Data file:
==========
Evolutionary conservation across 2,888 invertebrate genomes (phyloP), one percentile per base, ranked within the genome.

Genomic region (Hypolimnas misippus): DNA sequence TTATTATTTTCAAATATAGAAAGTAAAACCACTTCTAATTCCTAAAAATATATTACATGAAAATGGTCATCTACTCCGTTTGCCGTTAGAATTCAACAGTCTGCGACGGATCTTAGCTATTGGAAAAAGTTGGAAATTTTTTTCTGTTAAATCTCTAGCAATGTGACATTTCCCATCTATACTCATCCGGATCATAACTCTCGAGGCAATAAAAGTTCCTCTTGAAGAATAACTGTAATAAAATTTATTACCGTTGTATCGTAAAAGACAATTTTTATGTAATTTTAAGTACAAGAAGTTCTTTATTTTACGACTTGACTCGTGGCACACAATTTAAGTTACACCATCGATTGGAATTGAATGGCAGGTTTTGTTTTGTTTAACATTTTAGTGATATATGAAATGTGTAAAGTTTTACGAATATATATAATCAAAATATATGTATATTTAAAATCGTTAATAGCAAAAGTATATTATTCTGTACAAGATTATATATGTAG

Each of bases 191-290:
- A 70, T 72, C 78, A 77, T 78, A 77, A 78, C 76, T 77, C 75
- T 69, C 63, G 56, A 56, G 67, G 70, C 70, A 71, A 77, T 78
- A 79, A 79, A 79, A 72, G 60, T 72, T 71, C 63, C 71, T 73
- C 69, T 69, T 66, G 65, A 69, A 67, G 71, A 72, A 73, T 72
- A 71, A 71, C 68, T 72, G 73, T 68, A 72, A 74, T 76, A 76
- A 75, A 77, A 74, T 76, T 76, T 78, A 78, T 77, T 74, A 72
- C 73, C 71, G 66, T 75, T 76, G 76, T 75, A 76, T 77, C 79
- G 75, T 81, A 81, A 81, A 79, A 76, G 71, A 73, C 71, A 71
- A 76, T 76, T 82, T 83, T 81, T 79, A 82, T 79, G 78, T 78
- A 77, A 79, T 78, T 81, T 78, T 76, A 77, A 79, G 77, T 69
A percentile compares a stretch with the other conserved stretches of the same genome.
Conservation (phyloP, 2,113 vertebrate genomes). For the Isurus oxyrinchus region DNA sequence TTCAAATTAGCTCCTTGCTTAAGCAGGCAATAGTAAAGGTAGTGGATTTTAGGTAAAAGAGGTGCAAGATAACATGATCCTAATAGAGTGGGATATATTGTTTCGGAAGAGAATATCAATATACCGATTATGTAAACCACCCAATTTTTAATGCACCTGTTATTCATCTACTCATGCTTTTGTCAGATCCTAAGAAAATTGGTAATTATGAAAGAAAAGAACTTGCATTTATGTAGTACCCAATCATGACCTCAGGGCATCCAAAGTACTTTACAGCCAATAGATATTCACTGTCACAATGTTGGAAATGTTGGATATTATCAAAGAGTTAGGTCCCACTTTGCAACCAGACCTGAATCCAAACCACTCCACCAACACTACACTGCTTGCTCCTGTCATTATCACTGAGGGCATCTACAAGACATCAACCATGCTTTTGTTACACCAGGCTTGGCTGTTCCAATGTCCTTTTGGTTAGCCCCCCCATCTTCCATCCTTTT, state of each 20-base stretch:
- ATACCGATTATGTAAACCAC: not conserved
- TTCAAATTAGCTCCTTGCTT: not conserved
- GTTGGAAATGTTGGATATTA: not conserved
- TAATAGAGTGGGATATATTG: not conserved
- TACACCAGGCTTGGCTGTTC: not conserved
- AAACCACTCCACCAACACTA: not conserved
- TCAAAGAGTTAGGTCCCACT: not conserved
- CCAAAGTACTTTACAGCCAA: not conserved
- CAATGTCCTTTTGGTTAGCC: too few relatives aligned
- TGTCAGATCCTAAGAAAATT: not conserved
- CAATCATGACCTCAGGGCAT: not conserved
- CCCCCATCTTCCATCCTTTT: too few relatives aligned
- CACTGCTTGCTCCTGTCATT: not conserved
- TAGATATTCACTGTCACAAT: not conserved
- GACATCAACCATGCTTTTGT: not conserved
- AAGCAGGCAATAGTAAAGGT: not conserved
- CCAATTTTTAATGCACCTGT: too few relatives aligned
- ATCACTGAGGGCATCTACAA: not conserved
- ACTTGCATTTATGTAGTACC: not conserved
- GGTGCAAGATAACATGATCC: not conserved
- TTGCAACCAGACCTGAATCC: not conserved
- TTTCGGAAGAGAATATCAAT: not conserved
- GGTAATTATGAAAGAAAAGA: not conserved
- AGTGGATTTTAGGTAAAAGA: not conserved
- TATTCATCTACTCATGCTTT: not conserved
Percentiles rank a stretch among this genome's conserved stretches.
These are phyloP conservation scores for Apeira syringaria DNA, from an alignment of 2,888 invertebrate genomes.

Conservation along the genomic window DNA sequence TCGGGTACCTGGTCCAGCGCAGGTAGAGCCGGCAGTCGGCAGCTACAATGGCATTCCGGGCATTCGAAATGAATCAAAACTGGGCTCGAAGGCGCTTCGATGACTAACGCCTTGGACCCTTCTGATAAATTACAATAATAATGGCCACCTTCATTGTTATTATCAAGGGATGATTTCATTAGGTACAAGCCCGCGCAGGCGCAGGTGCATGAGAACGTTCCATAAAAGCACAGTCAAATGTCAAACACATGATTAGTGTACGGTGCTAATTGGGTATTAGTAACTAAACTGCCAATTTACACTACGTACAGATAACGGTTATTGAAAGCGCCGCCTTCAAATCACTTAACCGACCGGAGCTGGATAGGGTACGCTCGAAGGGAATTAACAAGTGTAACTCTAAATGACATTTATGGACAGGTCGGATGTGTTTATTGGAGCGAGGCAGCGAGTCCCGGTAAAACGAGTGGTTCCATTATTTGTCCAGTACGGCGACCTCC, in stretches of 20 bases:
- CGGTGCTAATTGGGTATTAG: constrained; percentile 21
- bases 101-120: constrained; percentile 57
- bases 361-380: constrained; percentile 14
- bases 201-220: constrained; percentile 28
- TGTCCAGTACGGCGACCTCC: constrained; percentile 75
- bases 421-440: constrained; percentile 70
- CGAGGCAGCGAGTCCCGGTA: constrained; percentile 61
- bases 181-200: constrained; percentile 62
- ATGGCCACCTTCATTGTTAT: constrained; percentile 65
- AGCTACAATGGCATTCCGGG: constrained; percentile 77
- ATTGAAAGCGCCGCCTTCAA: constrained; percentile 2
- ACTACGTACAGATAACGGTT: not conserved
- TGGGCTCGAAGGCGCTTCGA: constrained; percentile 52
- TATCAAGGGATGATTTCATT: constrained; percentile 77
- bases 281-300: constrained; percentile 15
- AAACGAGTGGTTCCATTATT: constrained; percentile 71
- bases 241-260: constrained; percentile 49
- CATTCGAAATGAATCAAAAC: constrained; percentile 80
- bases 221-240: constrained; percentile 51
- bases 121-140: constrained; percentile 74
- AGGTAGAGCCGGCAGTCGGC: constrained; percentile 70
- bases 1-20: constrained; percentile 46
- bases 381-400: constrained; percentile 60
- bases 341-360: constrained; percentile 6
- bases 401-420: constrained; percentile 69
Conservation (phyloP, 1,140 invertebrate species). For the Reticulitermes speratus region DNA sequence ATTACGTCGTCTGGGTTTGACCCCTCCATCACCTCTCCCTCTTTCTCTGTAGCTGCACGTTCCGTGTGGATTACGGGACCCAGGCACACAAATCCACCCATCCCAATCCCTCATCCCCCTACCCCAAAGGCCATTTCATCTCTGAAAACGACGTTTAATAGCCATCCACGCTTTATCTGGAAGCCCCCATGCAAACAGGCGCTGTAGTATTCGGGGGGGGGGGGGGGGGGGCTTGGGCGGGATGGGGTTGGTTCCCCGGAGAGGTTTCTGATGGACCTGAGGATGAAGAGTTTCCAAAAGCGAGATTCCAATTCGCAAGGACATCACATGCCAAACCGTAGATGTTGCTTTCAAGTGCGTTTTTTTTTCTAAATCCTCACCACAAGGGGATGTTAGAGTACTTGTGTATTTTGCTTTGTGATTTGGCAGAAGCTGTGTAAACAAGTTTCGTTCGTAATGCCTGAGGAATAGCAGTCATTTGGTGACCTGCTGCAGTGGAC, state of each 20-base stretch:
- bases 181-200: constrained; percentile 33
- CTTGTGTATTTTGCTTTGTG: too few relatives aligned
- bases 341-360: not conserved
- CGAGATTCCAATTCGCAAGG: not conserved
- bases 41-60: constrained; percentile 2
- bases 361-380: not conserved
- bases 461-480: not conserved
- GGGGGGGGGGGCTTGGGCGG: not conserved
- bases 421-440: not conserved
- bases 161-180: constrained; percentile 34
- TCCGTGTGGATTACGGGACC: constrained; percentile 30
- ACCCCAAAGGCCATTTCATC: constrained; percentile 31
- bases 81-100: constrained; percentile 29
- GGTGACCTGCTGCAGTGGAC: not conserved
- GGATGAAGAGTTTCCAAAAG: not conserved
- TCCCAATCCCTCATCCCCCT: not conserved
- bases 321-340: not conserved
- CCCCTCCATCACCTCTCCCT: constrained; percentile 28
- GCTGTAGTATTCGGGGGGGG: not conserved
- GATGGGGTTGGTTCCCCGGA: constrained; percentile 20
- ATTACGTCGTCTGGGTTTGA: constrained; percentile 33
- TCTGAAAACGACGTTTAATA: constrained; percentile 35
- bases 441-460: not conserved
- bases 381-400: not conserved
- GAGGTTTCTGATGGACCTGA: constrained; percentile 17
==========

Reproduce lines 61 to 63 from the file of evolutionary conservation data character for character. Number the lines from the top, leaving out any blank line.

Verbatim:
- CATTCGAAATGAATCAAAAC: constrained; percentile 80
- bases 221-240: constrained; percentile 51
- bases 121-140: constrained; percentile 74